Unlike the economy, health care, or military aggression, education is rarely an issue that commands urgent attention. However, every once in a while, education creeps to the top of headlines when you least expect it.
Most recently, the school shootings at Marjory Stoneman Douglas High School in Parkland, Florida, forced the issue of gun control to the fore for policy-makers who managed to dodge it even after the mass shooting in Las Vegas. The fact that young people followed up with the March for Our Lives, and demonstrations were held around the country, followed by lobbying efforts to change gun laws, has made this mass killing different.
Similarly, teacher strikes in West Virginia and now Oklahoma have caught many by surprise. With a strong possibility that strikes may also break out in Kentucky and Arizona, it’s beginning to look as though teachers may be at the forefront of a major comeback by organized labor. The fact that these strikes are occurring in red, “right-to-work” states, where trade unions have limited influence, adds to their political significance and potential. Given the success of the strike in West Virginia, it could very well be that teachers in other states will be inspired to follow their example.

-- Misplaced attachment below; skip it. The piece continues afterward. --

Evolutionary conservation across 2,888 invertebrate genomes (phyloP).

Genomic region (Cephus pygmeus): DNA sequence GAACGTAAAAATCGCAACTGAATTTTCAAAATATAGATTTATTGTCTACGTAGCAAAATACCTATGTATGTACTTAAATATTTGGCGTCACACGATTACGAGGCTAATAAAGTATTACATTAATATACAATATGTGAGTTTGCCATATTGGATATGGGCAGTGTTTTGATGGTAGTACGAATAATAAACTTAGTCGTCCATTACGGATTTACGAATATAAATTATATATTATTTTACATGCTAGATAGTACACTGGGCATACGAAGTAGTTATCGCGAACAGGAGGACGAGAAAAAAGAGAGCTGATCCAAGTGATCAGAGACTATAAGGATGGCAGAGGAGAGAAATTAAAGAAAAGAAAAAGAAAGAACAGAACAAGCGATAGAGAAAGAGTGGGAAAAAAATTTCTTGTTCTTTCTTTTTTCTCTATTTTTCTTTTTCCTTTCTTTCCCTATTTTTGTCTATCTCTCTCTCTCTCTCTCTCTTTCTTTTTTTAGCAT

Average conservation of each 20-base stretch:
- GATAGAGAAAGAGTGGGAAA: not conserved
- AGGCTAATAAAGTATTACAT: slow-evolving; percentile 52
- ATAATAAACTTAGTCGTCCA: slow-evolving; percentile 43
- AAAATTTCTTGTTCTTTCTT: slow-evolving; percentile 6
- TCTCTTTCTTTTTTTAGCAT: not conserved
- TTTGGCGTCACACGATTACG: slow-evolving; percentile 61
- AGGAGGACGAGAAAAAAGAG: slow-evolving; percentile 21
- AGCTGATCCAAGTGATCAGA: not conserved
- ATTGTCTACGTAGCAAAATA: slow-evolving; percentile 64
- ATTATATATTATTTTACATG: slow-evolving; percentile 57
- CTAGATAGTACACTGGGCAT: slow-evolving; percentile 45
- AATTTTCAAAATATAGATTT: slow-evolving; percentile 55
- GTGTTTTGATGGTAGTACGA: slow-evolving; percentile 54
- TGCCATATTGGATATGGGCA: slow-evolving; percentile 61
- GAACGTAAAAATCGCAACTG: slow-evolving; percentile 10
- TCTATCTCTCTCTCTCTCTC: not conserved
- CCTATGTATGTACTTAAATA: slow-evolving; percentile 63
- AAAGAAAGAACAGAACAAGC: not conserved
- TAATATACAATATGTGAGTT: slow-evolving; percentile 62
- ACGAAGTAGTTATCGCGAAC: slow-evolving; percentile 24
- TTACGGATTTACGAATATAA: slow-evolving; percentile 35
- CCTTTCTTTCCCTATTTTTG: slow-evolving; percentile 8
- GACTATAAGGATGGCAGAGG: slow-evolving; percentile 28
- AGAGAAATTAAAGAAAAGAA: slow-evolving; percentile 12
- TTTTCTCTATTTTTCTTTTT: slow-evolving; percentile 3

The reasons for the labor unrest among teachers are obvious to those who have been following education. Under the guise of fiscal austerity, several states have carried out severe cuts to education that have impacted everything from facilities and infrastructure to textbooks and teacher salaries. Long after the 2008 recession had passed, several states failed or outright refused to restore badly needed funding to education. Teachers have been hit especially hard by a refusal on the part of several state legislatures to increase salaries as the economy has improved. There have been several reports of teachers’ being forced to rely on charity for food, or to endure long commutes in search of affordable housing because salaries have not kept up with increases in the cost of living.
But the strikes are not just about wages and benefits. Over the last few years, several states have enacted severe budget cutbacks that have severely impacted schools. In Oklahoma, where teacher pay is among the lowest in the nation, students are forced to use textbooks that are outdated and falling apart; school buildings often lack air conditioning and heat; and in several districts across the state, schools are open only four days a week. David DuVall, executive director of the Oklahoma Education Association, explained how the situation in schools became so dire: “[C]lass size limits, librarians, those kinds of things, still exist in law, but there is a moratorium on those being required because of a lack of funding.”